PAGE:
Saturday, August 05, 2017

The future could even be wore than we imagine

Deaths from weather disasters could increase 50-fold in Europe by the start of the next century if no action is taken to reduce greenhouse gas emissions or protect citizens and could kill 152,000 a year between 2071 and 2100, ( up from 3,000 a year between 1981 and 2010), says a study.  The analysis does not take into account indirect effects on public health, warning that problems ranging from cardiovascular disease to mental health disorders could become more prevalent, while pressures on health services and other resources could also take their toll. Weather-related disasters, the authors add, are also likely to disproportionately affect the sick, poor and elderly – a factor they say is a concern given the ageing population across Europe.

Writing in the journal Lancet Planetary Health, Forzieri and colleagues describe how they used state-of-the art predictions to explore how often and where seven types of weather disasters – including heatwaves, wildfires and floods – are likely to occur across Europe in the coming years if no action on global warming is taken.

Looking at the impact on Europeans over 30-year intervals, the team found that two in three people in Europe could be affected by weather-related disasters annually by the period 2071-2100 – an estimated 351 million people. By contrast, between 1981 and 2010, 25 million people were exposed – just 5% of Europe’s population. This rise, say researchers, is largely down to heatwaves, with the phenomenon expected to account for 99% of the additional deaths.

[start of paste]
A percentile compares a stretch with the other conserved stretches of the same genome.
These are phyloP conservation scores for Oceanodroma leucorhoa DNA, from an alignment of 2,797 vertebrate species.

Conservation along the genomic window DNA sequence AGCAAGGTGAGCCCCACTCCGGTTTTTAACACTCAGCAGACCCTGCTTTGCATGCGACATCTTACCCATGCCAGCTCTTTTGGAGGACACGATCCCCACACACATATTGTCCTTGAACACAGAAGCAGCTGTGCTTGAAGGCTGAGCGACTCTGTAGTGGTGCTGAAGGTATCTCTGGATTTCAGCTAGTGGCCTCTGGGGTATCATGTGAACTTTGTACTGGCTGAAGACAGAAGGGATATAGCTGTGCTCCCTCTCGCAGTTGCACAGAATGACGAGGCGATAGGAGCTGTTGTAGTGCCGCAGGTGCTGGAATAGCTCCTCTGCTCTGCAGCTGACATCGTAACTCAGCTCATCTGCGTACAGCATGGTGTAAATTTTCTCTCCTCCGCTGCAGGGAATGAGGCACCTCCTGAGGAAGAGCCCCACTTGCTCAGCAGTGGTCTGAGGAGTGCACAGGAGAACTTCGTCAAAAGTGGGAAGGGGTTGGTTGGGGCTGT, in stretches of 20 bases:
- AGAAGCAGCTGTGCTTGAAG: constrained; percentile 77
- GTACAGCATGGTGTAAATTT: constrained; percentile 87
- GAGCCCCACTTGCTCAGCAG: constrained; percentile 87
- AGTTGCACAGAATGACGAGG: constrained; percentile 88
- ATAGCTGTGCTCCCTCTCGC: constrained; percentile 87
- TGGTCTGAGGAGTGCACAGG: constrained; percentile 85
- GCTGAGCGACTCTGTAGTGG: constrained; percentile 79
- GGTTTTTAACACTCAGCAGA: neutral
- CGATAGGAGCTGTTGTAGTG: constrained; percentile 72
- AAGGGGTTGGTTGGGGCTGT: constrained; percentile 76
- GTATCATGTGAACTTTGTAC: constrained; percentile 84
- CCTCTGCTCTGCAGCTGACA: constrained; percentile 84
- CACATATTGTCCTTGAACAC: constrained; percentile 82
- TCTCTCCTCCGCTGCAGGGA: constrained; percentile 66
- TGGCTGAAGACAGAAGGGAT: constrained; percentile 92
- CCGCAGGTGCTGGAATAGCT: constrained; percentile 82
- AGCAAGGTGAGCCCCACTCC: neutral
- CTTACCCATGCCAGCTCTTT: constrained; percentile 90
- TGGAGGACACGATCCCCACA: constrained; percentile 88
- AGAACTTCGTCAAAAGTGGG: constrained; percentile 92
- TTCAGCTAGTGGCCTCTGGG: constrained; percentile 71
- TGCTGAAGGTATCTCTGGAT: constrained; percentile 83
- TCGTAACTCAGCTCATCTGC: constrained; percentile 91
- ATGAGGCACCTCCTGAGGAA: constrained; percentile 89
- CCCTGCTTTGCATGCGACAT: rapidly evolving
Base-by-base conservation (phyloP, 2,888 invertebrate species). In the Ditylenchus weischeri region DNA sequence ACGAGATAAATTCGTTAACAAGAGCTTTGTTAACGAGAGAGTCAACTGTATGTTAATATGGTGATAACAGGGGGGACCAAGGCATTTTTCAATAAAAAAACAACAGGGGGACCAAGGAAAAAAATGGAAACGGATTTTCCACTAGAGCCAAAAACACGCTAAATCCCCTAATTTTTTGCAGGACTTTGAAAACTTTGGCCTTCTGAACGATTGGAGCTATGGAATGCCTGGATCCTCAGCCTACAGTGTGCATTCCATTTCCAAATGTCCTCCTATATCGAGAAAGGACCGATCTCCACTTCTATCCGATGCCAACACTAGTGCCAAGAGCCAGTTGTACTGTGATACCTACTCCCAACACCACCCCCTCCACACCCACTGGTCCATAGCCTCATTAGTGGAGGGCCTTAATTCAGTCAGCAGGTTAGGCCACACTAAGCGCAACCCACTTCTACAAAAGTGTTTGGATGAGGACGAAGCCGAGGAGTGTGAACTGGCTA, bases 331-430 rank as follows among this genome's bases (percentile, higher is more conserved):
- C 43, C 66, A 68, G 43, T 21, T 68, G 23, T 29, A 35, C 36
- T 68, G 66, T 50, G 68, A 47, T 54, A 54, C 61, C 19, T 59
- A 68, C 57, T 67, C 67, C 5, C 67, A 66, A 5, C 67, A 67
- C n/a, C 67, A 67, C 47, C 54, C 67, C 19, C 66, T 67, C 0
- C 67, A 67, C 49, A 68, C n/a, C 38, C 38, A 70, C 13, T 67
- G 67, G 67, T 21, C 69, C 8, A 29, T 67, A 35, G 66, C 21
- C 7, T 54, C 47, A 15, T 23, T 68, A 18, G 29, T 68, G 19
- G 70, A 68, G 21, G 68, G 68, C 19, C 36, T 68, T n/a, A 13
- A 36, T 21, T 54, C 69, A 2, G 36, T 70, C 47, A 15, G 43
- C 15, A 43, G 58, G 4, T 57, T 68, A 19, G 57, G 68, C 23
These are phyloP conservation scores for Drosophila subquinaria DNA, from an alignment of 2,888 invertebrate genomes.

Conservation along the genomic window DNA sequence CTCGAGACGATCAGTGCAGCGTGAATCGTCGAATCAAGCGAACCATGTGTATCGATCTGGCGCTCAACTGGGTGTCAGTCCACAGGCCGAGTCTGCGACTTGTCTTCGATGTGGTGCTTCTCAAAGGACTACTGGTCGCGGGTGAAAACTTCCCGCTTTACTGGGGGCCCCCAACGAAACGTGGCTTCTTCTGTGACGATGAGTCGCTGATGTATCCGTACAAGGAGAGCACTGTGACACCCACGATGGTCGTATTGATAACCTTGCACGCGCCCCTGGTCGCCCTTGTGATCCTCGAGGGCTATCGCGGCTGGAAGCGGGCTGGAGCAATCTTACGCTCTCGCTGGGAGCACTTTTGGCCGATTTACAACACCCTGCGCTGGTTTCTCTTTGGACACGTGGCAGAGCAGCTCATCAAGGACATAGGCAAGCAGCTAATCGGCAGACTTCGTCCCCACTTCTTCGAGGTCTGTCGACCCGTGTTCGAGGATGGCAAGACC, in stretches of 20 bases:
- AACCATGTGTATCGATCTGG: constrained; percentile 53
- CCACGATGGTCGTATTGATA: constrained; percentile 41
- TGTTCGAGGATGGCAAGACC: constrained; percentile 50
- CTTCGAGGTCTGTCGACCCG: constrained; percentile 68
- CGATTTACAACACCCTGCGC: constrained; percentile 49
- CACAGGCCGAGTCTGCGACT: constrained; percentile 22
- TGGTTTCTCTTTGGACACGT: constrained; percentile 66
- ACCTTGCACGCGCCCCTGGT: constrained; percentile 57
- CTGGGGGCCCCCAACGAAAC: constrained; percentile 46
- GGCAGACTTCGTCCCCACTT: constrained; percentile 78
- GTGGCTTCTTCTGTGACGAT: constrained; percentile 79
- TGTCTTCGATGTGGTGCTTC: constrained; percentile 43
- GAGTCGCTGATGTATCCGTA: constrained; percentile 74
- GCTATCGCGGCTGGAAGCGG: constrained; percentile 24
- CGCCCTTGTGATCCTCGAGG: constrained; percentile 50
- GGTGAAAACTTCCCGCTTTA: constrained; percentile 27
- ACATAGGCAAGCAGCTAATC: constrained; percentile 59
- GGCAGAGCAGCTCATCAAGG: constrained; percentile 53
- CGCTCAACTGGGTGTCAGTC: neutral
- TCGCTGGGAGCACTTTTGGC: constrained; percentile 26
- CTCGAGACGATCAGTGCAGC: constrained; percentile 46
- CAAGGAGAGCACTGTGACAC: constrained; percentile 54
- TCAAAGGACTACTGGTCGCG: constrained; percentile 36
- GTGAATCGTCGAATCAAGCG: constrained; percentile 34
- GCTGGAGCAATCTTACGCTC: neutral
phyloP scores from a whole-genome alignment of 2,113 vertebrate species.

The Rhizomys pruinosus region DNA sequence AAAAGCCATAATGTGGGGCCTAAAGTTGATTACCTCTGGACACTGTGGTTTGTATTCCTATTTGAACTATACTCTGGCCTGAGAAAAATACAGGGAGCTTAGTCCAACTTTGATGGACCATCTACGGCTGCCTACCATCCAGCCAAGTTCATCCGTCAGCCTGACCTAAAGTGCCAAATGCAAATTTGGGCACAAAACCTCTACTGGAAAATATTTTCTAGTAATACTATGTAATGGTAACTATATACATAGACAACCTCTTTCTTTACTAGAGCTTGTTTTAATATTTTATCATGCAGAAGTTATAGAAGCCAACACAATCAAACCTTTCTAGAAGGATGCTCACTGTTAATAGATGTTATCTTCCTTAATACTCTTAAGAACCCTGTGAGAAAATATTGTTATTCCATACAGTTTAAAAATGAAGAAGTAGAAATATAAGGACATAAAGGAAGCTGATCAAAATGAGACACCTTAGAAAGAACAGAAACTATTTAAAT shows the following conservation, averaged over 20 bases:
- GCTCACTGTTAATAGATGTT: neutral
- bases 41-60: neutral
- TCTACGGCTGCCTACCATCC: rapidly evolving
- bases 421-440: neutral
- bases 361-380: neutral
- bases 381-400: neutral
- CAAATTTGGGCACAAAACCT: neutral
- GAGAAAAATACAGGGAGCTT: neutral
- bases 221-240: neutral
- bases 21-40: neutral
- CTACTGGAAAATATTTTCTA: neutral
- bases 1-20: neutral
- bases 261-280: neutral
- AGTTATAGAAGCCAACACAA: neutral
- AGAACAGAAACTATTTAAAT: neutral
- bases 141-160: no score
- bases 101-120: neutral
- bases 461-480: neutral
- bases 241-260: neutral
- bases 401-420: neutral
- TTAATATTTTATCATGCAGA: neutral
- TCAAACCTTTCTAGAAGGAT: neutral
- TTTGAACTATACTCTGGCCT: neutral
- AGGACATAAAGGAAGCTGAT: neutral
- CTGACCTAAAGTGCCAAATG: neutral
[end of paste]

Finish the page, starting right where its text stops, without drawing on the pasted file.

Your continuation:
Already today, authorities in 11 countries have warned residents and tourists to take precautions amid region’s most intense heatwave – nicknamed Lucifer – since 2003. Temperatures in many places hit or exceeded 40C (104F.) Such spells of extreme heat in southern Europe could be a foretaste of things to come. French researchers last month predicted summer conditions in some of the continent’s popular tourist destinations could become significantly tougher. Temperatures could pass 50C. The researchers noted that climate models suggest “human influence is expected to significantly increase the frequency, duration and intensity of heatwaves in Europe” and said their modelling suggested that by 2100, peak summer temperatures could rise by between 6C and 13C against historical records. Bosnian officials said the heatwave and drought had nearly halved agricultural output and Serbia said its corn production could be cut a third. The current extreme temperatures, coupled with strong winds, have also fanned wildfires across Europe 

Ominously, Forzieri says the reality could be even more dire. “Our scenario is not the worst one we could choose – it is the medium scenario of greenhouse gas emissions.”



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